Maybe the fear was triggered by the behavior of another person, but how we make sense of the fear is up to us. For example, if your date seems aloof, how do you make sense of that? Do you automatically start to question whether you did something that made them lose interest? If your long-time partner seems distracted lately, do you start worrying that maybe they are planning an exit from the relationship? Do messages of, “I did something wrong,” or “I’m not good enough for this person,” or, “Nobody could really love me,” start to creep in? If so, it might be worthwhile to evaluate you sense of self-worth. Of course, nothing is guaranteed to last forever, but internalizing someone’s behavior and attaching meaning to their behavior that says somehow, you’re just not good enough, indicates possible low self-esteem. Often, low self-esteem and heightened fear of abandonment go hand in hand.

Try a Different Message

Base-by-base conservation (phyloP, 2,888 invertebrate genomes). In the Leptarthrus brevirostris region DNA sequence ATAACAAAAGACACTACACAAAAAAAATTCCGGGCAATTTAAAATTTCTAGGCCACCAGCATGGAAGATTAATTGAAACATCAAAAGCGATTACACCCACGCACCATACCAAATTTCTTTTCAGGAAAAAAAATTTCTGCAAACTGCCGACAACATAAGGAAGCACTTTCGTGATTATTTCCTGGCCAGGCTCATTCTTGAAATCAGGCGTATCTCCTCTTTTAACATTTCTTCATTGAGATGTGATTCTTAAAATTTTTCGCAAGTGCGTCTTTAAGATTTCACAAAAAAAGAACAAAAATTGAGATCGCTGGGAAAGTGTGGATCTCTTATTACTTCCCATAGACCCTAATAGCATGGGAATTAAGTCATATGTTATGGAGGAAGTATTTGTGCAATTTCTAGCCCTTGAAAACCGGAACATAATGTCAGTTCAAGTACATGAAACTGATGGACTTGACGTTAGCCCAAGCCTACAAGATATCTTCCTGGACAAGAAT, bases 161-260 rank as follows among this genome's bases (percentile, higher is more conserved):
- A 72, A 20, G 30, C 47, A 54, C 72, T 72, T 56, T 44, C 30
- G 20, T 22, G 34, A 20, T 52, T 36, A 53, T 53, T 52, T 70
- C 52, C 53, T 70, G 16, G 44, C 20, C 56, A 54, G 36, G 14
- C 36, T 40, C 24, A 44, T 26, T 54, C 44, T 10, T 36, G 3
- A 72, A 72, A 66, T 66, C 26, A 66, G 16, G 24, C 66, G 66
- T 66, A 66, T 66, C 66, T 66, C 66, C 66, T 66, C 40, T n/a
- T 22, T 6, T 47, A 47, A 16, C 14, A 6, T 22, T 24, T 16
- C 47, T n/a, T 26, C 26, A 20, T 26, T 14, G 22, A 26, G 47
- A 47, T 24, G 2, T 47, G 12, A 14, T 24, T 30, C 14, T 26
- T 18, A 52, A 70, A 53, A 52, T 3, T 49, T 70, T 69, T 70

If you notice that your reflexive messages break you down, try messages that build you up. For example, if an aloof date or partner is triggering your fear, ask yourself if there could be other reasons, unrelated to you, that your date is behaving that way. You can also try to recall three nice things people have said to you recently, or the last time you were proud of yourself. When we struggle with negative messages it can be difficult to drum up some positivity that we believe, but pick a positive message that you think is at least plausibly true, and go with that. It’s a start, and it’s more helpful than negative messaging. Remember, even baby steps are huge when we are changing core beliefs about ourselves.

Using our fear to help us grow can feel daunting, but living with the fear is emotionally draining and keeps us from the very connection we so strongly desire. If we can meet the fear in the moment between event and reaction, we can listen to what it’s trying to tell us, and keep it from hijacking our response to the threat. 

If you or a loved one are struggling with fear of abandonment, a relationship coach can help you reconnect with your innate self-worth and create space for authentic connection with others.